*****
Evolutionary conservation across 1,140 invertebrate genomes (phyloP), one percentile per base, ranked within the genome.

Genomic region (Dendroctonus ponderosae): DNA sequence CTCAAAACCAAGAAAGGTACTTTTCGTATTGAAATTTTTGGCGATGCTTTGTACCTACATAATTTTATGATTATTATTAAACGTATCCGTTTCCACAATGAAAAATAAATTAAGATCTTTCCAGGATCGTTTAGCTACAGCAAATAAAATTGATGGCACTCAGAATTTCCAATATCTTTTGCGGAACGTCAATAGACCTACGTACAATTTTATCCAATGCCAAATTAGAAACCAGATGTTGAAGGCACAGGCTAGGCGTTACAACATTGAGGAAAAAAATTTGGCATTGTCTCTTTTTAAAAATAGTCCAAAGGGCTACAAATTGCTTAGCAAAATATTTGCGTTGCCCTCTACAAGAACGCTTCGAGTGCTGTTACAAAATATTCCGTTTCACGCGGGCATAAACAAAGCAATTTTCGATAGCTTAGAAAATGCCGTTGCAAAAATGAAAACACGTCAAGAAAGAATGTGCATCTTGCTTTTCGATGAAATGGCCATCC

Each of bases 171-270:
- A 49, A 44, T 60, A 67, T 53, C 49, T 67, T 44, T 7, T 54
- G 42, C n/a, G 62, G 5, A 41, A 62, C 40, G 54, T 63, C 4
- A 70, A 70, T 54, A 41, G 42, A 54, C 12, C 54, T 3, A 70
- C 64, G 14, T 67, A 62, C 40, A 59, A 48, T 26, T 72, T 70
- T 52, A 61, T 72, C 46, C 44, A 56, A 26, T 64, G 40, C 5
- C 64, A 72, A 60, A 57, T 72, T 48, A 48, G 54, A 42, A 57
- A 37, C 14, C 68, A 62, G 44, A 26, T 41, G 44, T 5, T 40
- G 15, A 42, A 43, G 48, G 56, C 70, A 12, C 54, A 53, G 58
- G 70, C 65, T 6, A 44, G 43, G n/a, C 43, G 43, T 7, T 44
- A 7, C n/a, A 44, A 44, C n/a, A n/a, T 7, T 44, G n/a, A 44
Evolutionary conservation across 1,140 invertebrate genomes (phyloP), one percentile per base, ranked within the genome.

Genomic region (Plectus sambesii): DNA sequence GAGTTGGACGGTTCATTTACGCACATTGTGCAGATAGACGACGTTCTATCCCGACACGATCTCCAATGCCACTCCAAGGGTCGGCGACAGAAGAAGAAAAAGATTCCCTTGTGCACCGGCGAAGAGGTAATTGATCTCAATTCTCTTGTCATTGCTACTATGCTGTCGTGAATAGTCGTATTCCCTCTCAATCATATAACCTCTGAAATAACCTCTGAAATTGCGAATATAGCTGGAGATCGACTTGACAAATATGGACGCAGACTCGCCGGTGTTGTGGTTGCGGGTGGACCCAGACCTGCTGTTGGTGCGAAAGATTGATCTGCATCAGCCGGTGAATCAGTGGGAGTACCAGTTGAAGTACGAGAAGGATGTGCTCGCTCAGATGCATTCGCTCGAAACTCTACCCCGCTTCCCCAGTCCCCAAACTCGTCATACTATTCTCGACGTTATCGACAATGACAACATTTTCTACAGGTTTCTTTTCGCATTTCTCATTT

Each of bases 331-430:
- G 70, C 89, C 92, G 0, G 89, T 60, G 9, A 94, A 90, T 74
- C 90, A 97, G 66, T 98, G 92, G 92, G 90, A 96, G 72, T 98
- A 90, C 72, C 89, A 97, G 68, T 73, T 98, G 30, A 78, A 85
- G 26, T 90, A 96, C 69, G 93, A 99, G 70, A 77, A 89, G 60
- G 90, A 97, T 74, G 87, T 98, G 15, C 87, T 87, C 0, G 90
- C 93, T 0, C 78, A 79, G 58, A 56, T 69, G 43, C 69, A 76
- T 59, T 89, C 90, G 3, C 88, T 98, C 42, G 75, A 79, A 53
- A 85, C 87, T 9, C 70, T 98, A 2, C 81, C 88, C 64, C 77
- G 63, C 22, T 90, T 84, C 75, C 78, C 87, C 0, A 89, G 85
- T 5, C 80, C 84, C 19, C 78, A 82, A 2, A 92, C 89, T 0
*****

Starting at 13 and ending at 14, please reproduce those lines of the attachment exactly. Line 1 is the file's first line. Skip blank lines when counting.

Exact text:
- A 7, C n/a, A 44, A 44, C n/a, A n/a, T 7, T 44, G n/a, A 44
Evolutionary conservation across 1,140 invertebrate genomes (phyloP), one percentile per base, ranked within the genome.